Cern, the collisions in the accelerator Lhc – Scienza & Tecnica – restart

The Large Hadron Collider (LHC), the most powerful particle accelerator in the world that discovered the Higgs boson ten years ago, is ready to enter its third phase of activity, with the resumption of new collisions at an energy from record, which will multiply the opportunities for new discoveries. “We will have a much higher capacity to explore the unknown”, said the director of CERN Fabiola Gianotti.

From 5 July, Gianotti told Ansa, “LHC will operate at unprecedented energy. Each time we jump in energy and increase the intensity of the beams, and produce more collisions, our opportunities are strengthened to discover new particles and new phenomena, but also to measure more precisely the particles we know. I am thinking in particular of the Higgs boson, which is a key particle to understand how fundamental physics and therefore the universe work, “he added.

In addition, the director of CERN specified, “the detectors have also been improved. We therefore have the possibility not only to double the data collected, but to improve the analysis capabilities, thanks to better performance of the detectors and advanced analysis technologies based on Machine Learning. ”

After more than three years of updating and maintenance, on 5 July Cern will kick off the expected ‘Run 3’, during which the accelerator will run continuously for almost four years at a collision energy of 13.6 trillion. electron volts (TeV), providing experiments with unprecedented precision and unparalleled potential for discovery.

All four main LHC experiments have in fact undergone significant improvements: ATLAS and CMS plan to record more collisions in Run 3 than those of the previous two phases combined. The LHCb experiment has been completely updated and expects to increase the data acquisition speed ten times, while ALICE aims to increase the number of recorded collisions by fifty times.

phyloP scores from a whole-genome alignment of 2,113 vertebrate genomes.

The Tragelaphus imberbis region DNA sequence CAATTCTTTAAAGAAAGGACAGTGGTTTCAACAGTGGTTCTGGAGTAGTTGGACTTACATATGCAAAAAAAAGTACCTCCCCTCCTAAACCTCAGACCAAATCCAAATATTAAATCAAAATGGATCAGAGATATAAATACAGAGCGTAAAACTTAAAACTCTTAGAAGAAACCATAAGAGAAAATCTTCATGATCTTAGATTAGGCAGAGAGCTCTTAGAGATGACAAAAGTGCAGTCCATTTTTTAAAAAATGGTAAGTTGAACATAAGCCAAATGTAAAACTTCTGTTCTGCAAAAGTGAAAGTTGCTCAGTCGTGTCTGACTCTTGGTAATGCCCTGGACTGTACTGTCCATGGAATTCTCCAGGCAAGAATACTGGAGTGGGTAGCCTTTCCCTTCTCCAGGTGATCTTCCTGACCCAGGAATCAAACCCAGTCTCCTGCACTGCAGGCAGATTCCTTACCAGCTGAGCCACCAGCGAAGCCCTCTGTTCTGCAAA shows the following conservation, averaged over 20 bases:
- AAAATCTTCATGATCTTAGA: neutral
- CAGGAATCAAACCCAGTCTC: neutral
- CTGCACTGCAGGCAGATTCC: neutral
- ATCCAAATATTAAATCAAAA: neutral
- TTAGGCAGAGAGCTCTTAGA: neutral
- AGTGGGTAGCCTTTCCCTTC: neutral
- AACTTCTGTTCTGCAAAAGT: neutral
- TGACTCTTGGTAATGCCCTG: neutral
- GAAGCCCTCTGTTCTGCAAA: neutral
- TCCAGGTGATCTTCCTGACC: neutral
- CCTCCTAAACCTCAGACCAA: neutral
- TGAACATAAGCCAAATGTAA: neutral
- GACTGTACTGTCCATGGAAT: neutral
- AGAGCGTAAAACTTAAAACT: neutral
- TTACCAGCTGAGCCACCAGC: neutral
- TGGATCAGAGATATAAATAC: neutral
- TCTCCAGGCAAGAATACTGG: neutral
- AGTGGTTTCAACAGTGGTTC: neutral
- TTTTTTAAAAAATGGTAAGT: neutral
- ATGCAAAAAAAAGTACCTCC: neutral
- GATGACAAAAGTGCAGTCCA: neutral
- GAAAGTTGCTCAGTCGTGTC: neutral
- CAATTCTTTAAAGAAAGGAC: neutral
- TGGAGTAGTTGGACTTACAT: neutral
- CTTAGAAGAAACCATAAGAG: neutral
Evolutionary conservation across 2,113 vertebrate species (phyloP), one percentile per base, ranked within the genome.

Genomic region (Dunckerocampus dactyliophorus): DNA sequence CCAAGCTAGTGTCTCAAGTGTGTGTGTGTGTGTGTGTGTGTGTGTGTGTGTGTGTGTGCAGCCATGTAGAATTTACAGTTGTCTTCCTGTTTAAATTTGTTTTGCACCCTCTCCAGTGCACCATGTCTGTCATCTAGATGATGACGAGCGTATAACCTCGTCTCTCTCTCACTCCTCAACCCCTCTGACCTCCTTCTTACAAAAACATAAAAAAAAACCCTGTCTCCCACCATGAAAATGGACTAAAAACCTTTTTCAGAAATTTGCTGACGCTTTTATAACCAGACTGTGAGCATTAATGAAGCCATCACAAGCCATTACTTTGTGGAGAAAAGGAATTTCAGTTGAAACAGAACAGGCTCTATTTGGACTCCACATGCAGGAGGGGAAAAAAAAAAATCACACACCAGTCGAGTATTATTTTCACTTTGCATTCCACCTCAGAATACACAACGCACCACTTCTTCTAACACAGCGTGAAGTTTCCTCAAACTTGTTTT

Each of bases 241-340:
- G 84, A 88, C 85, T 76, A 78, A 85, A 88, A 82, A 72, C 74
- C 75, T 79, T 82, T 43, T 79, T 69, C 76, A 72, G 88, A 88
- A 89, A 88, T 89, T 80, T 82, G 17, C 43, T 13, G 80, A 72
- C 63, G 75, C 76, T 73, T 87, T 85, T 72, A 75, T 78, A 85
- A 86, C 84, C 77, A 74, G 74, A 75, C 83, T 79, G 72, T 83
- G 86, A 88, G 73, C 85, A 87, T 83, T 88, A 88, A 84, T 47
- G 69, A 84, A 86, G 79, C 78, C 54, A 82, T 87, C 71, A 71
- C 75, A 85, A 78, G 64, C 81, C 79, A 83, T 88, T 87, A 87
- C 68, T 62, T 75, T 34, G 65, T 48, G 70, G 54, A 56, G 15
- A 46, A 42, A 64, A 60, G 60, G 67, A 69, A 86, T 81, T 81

Among the many objectives that could now be within reach of the researchers at CERN in Geneva, in Fabiola Giannotti’s dream drawer is that of “discovering the particle that constitutes the dark matter of the universe. We know that the universe contains about 25% of dark matter and being able to discover the particle that composes it would clearly be a huge step ”, underlined the director of CERN.

In charge of the Atlas experiment at the time of the discovery of the HIggs boson, Fabiola Gianotti still remembers with emotion that day, when exactly ten years ago on 4 July 2012 CERN announced the discovery of the “God particle”: “a fabulous day, of an immense joy, my personal and for the whole community of particle physics, all those who participated and contributed to the enterprise. A work of thousands of physicists, engineers, technicians over several years. For a researcher, there is nothing more rewarding than discovering a new particle. “

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Cern, the collisions in the accelerator Lhc – Scienza & Tecnica – restart


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